Identify molecular liabilities and/or select optimal lead molecule

The aim of formulatability studies is to identify molecular liabilities, in conjunction with in silico modeling, that can negatively affect drug product stability or quality during the drug product’s lifetime, from manufacturing to administration to the patient. This information can be extremely valuable for selecting the optimal lead molecule from among a panel of potential molecule candidates or variants. It is also essential for selecting the appropriate drug product development strategy, including tailoring formulation development studies to address the molecule’s specific shortcomings, thus ensuring its clinical and commercial success.

Our Drug Product Services (Lonza DPS) team has a wide experience in performing and evaluating formulatability studies, to identify/flag potential development risks, and provide means to mitigate those risks. 

The panel of in-vitro formulatability studies typically includes:

  • Assessment of chemical liabilities, such as deamidation, oxidation, fragmentation, glycation
  • Assessment of biophysical characteristics, such as isoelectric point (pI) and hydrophobicity, as well as colloidal and thermal behavior as a function of formulation conditions and assessment of liabilities to physical stresses
  • Assessment of rheological properties, particularly in case a high concentration formulation is required


  • Assessment of Chemical Liabilities
    Molecules and clinical candidates cannot only vary in their pharmacological or toxicological properties. They can also vary in their liabilities towards degradation, and some clinical candidates molecules may be more appropriate for a given target product profile than others. 

    Chemical degradation products may be critical quality attributes (CQA), i.e. impact efficacy and/or safety, for example deamidation in CDR impacts binding (Harris et al) and oxidation in an antibody may impact FcRn binding and thus pharmacokinetics (Stracke et al), or may impact Immunogenicity.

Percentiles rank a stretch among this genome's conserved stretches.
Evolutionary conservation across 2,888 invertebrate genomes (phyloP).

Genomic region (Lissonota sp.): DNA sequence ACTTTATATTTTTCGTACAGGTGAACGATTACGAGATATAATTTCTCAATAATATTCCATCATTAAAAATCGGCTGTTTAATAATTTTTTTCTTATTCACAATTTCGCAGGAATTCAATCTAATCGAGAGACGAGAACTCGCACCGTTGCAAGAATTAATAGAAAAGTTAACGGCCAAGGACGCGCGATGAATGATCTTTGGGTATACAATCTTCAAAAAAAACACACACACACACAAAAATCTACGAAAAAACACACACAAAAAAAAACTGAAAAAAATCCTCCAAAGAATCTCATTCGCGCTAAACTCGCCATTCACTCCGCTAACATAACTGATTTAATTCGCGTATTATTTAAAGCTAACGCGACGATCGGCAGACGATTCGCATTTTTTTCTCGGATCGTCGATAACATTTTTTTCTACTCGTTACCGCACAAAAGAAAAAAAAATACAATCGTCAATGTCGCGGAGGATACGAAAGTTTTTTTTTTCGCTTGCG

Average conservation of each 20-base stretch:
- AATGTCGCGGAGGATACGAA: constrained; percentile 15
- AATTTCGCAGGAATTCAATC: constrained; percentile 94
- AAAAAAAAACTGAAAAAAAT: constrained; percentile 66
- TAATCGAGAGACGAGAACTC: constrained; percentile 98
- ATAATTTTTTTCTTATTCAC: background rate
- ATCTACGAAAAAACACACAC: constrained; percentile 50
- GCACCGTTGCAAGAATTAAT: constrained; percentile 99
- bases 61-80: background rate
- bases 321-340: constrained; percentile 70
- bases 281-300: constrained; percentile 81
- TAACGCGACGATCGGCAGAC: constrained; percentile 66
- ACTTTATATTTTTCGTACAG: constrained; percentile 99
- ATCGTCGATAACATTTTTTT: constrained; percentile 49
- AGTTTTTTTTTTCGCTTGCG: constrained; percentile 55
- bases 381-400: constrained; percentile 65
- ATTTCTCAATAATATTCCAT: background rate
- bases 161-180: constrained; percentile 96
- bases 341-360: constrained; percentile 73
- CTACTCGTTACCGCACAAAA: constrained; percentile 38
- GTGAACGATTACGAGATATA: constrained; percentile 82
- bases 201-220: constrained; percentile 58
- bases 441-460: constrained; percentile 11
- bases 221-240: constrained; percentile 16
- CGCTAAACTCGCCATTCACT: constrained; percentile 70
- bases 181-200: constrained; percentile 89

Our DPS team supports evaluation of chemical-degradation endpoints, including oxidation, deamidation and clipping, performs forced degradation and stress studies, including thermal, pH, light and other stress conditions, to assess the impact of degradation on the mode of action such as binding. This enables us to evaluate the criticality of a degradation route (CQA assessment).

  • Colloidal stability refers to stability between protein monomers, and helps to evaluate tendencies for self-association, and thus, risks for aggregation or precipitation, phase separation, viscosity and/or turbidity.

    Our DPS team measures colloidal stability, for example by assessing second virial coefficient (A2, B22), and evaluating the parameter in relation to our experience and prior knowledge.

    Conformational stability refers to the stability of a given molecule with regard to its three-dimensional structure, as a function of stresses

    Our DPS team measures conformational stability using a panel of relevant endpoints, including melting temperature by differential scanning calorimetry using microcalorimeter (uDSC) and fluorscences and/or evaluating of higher order structure, e.g. by circular dichroism (CD) and/or fourier-transform infrared spectroscopy (FTIR).
  • Viscosity and rheological properties can impact manufacturability, and injectabiliy (administration), especially when administration volumes are somewhat limited, such as for subcutaneous or intravitreal use.

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